SANDRA CINTO: The Other Shore: CAAM - Atlantic Center of Modern Art, Spain
The exhibition La otra orilla (The Other Shore), especially produced for CAAM, presents the work of the Brazilian artist Sandra Cinto (Santo André, São Paulo, Brazil, 1968) from three different perspectives. These show the artist’s multiple ways of dealing with political issues through a poetic language based on such disciplines as painting, drawing, sculpture and site-specific installation.
Her work makes us move between seduction and tragedy, between the attraction of beauty and the devastating awareness of the wounds caused by the existential voyage. Sandra Cinto finds a visual way to depict the difficulty of voyaging through life, of surviving. So she draws oceans that are actually borders, emotional landscapes that respond metaphorically to that hard task of traveling from one place to another. Often these other borders are waves that look like mountains: equally natural, equally immense. Her seas are walls. But other times these seas are bridges and the borders become softer, more human, and give way and access to the other shore. Nature is transformed into culture.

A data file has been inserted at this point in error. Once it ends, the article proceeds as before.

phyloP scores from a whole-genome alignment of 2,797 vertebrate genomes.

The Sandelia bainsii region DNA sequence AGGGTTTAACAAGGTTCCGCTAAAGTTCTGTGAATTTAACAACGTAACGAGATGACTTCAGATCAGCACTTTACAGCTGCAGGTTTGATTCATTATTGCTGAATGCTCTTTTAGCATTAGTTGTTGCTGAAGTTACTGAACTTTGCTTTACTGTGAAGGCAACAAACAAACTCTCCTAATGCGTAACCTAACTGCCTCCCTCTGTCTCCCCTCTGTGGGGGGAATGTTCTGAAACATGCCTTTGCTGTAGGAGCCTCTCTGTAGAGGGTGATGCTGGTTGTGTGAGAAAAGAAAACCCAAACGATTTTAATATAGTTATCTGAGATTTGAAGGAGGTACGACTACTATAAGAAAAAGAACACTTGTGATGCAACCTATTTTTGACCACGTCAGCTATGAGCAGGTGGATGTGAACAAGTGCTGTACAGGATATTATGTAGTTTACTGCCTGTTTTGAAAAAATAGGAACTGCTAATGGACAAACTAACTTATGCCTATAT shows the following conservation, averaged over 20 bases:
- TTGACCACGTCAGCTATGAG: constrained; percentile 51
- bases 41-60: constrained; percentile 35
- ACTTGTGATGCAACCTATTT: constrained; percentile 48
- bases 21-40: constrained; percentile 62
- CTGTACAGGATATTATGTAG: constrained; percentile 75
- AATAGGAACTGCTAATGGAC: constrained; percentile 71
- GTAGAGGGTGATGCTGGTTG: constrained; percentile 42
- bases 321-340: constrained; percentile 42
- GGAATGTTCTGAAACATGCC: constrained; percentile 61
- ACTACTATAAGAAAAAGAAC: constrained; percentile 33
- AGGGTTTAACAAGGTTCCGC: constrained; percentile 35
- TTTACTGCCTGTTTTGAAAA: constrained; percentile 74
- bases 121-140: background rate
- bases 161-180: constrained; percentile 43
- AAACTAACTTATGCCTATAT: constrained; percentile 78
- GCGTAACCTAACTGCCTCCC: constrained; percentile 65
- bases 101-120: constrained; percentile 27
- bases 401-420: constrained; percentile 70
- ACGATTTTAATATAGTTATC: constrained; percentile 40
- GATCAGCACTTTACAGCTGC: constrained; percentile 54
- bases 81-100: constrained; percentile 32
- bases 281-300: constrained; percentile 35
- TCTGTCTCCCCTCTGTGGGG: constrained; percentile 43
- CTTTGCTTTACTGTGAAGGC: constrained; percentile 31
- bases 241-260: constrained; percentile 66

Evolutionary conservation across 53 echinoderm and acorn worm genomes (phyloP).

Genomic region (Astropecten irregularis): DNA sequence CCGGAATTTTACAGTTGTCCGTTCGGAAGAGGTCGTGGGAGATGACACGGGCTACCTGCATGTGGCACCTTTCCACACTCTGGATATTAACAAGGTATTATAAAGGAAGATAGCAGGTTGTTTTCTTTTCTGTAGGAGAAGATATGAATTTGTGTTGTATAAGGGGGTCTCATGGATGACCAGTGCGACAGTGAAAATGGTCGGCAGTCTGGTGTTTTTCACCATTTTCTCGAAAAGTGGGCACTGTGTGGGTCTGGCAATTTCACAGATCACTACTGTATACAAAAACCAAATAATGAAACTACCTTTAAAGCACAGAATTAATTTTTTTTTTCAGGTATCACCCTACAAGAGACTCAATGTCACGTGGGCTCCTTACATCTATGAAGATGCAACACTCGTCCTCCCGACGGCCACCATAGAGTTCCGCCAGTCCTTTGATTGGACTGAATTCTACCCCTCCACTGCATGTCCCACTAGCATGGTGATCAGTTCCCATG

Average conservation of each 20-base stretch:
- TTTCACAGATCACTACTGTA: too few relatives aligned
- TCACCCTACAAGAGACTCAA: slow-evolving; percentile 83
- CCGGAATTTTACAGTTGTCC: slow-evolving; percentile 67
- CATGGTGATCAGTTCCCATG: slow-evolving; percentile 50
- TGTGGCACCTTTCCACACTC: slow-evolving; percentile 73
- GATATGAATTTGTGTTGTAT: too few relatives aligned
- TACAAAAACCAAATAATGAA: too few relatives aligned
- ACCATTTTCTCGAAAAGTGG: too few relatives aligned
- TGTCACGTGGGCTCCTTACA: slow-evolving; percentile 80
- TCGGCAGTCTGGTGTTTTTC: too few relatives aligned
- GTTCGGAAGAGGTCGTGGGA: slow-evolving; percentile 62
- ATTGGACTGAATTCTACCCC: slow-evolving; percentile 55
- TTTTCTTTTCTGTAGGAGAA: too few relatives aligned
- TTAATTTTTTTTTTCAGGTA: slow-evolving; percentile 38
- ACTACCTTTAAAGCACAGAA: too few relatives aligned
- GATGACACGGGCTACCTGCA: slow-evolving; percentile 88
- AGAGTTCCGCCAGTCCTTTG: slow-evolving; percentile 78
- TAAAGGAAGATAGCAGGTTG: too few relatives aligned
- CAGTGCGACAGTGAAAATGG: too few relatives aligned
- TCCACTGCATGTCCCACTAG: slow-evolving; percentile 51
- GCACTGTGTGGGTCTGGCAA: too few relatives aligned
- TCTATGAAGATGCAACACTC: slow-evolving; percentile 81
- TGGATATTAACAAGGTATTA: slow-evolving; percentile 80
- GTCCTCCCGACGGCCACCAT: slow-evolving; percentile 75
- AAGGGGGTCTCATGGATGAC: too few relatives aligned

Sandra Cinto’s art is a way of resistance, a utopia of beauty, justice and social harmony. Her works seem to communicate an abyssal experience: an intent that is never totally fulfilled, which is why she insists on a series of subjects but, at the same time, never gives up hope. Sandra Cinto’s landscapes are an invitation to sink into the beauty of the infinite. An example of this is Mar Abierto (Open Sea), the huge mural that the artist has prepared for CAAM. It deals with the difficulty of starting a trip that, for the Romantics, ended up turning the sea into a hostile horizon, into the end of a voyage. What really attracts us is tragedy, and shipwrecking as the symbol of an overwhelming nature.
Another line of work, more recent, and also recognizable in her specific project for CAAM, is dealt with under the title Pausa (Pause). It reflects the need for silence in our contemporary society, dominated by chaos and noise. Here, silence is a sort of precipice, of abyssal image where time stands still. Different musical instruments remain paradoxically mute and a chromatic withdrawal can be noticed here, as compared to other halls. Just like in the other halls, transformed into ambiences, we don’t perceive borders or perspectives, and the viewers find themselves caught up in a beautiful world that, nonetheless, conceals a militant existential concern for social problems and inequality. This is, then, the political facet of Cinto’s work, which also alludes to the difficulty of the journey, that is to say, life. Her last landscape is a music staff where space and time are noted –but also silence and emptiness… from the other shore.